November 24, 2008

China

China crisis

Martin Williamson

Afghanistan beat Oman by 42 runs to win the Asian Cricket Council's Under-17 Challenge Cup in Bangkok, but the event was hardly an inspiring advertisement for the sport in general, and China's development programme in particular.

Click here for the full report of the tournament ... and China's nightmare

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Martin Williamson is executive editor of ESPNcricinfo and managing editor of ESPN Digital Media in Europe, the Middle East and Africa

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Posted by Sohrab on (December 4, 2008, 5:39 GMT)

Not everyone can play Cricket.

Posted by Ben Stinga on (November 27, 2008, 11:36 GMT)

It should also be noted that many of the first choice Chinese players were unavailable due to tertiary exams.

Posted by Bill on (November 26, 2008, 11:29 GMT)

Ralph: "This is a ridiculously over the top and short-sighted comment. Development takes time, regardless of funding."

I disagree entirely. The sole reason Bangladesh were allowed to become Full Members owed as much to their population and potential revenue that would bring cricket. The same goes for China. All this bollocks about development is a charade for making more money

Posted by David Worsley on (November 26, 2008, 11:26 GMT)

Meh, I don't really care for these ICC-designated development countries (e.g. USA and China). Focus on the countries that already breathe passion for the sport. With a lot more backing of Afghanistan, they could make it into the World Cup in a decade or two (or less? who knows).

Posted by Josh Audie on (November 26, 2008, 1:43 GMT)

The basic theory being participation in sport, is that the more at the bottom means more at the top. People are impatient. Performance takes time. Hopefully over time, because the participation base has been increase more countries will reach the elite level. Its just a matter of time. However, due to the popular 20/20 coming of age, this process is bound to speed up.

Posted by Ralph Zimmermann on (November 25, 2008, 22:18 GMT)

"To lose is fine, but to not be remotely competitive especially with their level of funding in inexcusable and disastrous for cricket in China.To loose is fine, but to not be remotely competitive especially with their level of funding in inexcusable and disastrous for cricket in China."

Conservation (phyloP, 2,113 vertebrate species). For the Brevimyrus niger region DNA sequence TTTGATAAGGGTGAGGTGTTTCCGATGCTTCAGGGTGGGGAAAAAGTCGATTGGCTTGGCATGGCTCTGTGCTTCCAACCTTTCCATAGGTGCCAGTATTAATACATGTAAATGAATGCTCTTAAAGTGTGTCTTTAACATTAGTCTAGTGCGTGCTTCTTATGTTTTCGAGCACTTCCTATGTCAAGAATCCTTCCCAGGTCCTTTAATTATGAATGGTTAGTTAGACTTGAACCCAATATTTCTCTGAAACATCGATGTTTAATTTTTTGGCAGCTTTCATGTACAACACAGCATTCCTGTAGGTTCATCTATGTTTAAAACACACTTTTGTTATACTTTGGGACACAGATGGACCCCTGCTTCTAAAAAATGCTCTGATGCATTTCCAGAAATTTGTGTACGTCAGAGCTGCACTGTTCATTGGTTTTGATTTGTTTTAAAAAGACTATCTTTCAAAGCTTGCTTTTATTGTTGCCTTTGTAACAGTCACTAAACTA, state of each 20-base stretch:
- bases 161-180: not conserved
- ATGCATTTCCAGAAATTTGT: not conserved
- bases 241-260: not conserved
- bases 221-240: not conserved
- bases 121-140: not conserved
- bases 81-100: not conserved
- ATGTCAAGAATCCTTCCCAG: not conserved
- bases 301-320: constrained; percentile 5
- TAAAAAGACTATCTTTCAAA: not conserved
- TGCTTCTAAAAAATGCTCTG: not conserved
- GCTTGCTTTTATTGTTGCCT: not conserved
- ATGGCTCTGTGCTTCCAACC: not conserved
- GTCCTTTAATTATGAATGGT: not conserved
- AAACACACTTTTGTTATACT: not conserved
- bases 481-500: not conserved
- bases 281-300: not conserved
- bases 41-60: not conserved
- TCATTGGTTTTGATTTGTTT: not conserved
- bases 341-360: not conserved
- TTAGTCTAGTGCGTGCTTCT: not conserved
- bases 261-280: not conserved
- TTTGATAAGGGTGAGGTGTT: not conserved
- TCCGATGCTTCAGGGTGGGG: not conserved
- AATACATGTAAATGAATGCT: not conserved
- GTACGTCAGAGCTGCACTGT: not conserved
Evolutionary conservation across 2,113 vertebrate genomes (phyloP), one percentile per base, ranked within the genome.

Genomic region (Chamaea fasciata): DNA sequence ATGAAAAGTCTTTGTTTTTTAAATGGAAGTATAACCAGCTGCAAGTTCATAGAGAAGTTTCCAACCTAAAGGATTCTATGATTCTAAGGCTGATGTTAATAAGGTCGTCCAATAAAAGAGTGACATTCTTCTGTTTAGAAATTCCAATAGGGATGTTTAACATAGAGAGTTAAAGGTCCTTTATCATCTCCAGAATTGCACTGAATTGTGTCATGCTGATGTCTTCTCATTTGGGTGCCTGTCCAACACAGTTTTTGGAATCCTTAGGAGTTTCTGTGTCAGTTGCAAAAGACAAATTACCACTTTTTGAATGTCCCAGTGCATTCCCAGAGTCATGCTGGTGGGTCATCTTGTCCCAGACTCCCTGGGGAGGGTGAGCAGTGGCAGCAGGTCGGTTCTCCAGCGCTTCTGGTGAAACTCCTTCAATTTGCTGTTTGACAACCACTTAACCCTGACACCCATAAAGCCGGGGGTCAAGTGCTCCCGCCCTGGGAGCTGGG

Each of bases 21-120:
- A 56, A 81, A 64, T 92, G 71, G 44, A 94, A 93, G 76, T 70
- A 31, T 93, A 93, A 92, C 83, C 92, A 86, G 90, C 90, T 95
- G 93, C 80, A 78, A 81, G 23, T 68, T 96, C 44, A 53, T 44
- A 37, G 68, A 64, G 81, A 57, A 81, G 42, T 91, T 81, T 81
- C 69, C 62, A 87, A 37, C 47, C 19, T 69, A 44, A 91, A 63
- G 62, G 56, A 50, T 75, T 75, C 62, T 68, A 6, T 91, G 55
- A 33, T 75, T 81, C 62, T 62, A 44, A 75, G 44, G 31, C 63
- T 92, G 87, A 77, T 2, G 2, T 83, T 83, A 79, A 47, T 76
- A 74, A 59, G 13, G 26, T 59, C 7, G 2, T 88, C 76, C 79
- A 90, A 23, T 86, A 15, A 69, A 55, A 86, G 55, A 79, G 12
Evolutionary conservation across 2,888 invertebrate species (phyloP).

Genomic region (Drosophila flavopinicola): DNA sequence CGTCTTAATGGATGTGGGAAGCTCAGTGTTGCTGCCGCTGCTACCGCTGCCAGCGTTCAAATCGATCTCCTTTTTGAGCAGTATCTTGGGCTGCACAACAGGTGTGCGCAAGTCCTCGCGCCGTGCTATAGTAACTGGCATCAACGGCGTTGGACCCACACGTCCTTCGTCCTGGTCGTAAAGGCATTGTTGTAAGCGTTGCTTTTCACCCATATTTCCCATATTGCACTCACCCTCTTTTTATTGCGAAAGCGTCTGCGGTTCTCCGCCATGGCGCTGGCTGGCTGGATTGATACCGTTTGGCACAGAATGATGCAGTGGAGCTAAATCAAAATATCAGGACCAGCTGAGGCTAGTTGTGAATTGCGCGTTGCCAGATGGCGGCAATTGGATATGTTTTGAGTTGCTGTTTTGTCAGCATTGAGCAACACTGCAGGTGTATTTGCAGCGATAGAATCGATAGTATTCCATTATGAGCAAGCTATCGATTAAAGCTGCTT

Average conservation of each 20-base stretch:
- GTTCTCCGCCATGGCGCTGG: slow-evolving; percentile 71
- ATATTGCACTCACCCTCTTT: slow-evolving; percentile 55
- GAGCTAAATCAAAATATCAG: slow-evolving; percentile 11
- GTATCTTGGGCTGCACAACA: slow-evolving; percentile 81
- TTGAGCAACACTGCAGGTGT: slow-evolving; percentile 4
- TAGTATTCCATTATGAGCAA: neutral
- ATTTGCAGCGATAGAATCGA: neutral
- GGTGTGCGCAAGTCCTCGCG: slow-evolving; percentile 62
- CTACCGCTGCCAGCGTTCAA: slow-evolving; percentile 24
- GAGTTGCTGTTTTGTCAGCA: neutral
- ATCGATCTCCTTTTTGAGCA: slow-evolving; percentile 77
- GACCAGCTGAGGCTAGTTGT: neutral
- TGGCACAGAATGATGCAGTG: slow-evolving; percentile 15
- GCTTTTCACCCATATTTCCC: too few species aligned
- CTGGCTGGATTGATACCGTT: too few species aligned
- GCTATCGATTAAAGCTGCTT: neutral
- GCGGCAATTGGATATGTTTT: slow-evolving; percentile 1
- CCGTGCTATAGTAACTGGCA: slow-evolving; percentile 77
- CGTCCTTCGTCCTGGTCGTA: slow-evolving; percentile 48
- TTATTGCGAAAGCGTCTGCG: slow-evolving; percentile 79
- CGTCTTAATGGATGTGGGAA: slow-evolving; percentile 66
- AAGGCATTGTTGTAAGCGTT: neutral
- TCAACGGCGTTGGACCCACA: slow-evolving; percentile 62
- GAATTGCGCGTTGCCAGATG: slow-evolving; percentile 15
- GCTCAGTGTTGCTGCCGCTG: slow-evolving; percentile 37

This is a ridiculously over the top and short-sighted comment. Development takes time, regardless of funding.

Furthermore, some evidence should be given before accusing the ICC of pouring a disproportionate amount of funding into China, as the previous two posters do. According to the reports I have read, the funding of the Chinese development program has principally come from within China. That the ICC wishes to encourage this enthusiasm is natural, given the potential rewards.

With regards to Afghanistan, if they keep winning as they have been, they'll receive corresponding increases in funding, as it should be.

Posted by Walter Gibbons on (November 25, 2008, 13:28 GMT)

The point no international team is bound to visit Afghanistan in the foreseable future due to the uncertain situation. What;s the point building international stadia in Kabul? But then ICC could build a few decent turf strips and fund coaching / equipment for domestic players.

Posted by Maiwand Majboor on (November 25, 2008, 3:48 GMT)

Politics in Sports is never a healthy thing. The ICC seems more interested in increasing the number of countries playing Cricket, not in having quality Cricket being played. If they would like to have promotion of the game, fine, but then support teams who are consistently winning. Afghanistan is doing so. Afghanistan is the place where a percentage of the funds spent in China or for China by the ICC, could do wonders for the game. I see ourselves competing anyway with the best sooner rather than later, but then what is the aim of this useless and sensless ICC. Just a bunch of jokers. No professionalism, no responsibality towards the sport that has made them ICC.

Posted by Simon Butler on (November 24, 2008, 22:43 GMT)

China is so far away from developing a first class team its not funny. To loose is fine, but to not be remotely competitive especially with their level of funding in inexcusable and disastrous for cricket in China.

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ABOUT THE AUTHOR

Martin Williamson
Executive editor Martin Williamson joined the Wisden website in its planning stages in 2001 after failing to make his millions in the internet boom when managing editor of Sportal. Before that he was in charge of Sky Sports Online and helped launch and run Sky News Online. With a preference for all things old (except his wife and children), he has recently confounded colleagues by displaying an uncharacteristic fondness for Twenty20 cricket. His enthusiasm for the game is sadly not matched by his ability, but he remains convinced that he might be a late developer and perseveres in the hope of an England call-up with his middle-order batting and non-spinning offbreaks. He is now managing editor of ESPN EMEA Digital Group as well as his Cricinfo responsibilities.

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